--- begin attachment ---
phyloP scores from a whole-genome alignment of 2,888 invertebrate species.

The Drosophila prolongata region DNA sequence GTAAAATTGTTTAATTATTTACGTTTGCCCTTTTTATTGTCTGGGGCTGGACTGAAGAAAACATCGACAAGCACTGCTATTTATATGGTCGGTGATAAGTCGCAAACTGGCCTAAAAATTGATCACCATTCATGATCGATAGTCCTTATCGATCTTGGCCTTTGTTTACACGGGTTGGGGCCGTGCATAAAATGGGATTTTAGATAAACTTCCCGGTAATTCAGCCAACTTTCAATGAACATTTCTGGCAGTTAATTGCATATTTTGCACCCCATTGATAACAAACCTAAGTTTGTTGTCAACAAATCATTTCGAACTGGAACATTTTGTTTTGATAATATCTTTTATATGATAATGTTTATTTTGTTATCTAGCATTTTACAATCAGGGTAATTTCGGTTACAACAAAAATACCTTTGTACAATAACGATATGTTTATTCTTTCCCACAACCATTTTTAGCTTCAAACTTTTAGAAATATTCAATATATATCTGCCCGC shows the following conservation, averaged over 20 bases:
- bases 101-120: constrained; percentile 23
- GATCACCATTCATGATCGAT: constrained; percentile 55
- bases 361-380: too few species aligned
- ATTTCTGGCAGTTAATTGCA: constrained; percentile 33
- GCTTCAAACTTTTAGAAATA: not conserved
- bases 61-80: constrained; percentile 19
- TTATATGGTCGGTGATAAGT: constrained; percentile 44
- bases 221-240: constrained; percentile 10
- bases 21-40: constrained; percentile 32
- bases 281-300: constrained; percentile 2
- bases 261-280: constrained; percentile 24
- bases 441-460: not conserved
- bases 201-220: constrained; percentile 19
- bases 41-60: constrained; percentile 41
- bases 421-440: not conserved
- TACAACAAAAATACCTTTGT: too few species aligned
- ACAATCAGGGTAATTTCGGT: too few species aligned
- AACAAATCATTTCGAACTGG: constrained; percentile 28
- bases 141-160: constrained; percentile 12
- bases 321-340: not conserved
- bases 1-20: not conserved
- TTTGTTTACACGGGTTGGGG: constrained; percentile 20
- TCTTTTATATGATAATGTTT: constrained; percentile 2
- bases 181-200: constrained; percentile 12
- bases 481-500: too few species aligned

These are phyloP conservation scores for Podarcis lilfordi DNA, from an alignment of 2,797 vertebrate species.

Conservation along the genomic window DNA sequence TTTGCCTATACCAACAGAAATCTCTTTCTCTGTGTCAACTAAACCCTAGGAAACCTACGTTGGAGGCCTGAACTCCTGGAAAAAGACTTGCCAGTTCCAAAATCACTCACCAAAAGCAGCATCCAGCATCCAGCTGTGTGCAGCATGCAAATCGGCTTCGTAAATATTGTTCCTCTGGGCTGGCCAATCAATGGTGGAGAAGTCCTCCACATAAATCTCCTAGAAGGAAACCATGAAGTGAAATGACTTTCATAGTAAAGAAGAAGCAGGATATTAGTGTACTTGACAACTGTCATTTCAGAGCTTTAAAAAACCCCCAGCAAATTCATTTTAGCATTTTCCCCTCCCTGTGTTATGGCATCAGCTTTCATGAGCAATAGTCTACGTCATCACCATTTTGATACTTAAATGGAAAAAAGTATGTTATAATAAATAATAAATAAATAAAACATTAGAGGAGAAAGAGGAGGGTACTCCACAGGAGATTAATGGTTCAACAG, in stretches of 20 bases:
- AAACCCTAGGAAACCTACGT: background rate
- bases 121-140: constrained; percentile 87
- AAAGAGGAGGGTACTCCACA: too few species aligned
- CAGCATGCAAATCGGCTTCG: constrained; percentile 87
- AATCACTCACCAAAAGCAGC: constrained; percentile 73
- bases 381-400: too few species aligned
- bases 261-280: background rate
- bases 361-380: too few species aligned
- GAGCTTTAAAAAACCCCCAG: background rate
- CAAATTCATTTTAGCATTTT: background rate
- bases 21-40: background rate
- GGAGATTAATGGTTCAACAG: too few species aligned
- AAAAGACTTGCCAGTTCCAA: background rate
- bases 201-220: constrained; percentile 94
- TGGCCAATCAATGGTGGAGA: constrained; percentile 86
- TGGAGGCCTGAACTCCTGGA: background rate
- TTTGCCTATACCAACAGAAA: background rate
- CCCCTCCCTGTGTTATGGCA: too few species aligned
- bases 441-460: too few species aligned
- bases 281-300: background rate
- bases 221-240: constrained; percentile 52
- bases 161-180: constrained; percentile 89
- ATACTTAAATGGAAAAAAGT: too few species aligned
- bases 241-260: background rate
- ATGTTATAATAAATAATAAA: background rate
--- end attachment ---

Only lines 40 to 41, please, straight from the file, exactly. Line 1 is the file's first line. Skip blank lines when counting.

- bases 21-40: background rate
- GGAGATTAATGGTTCAACAG: too few species aligned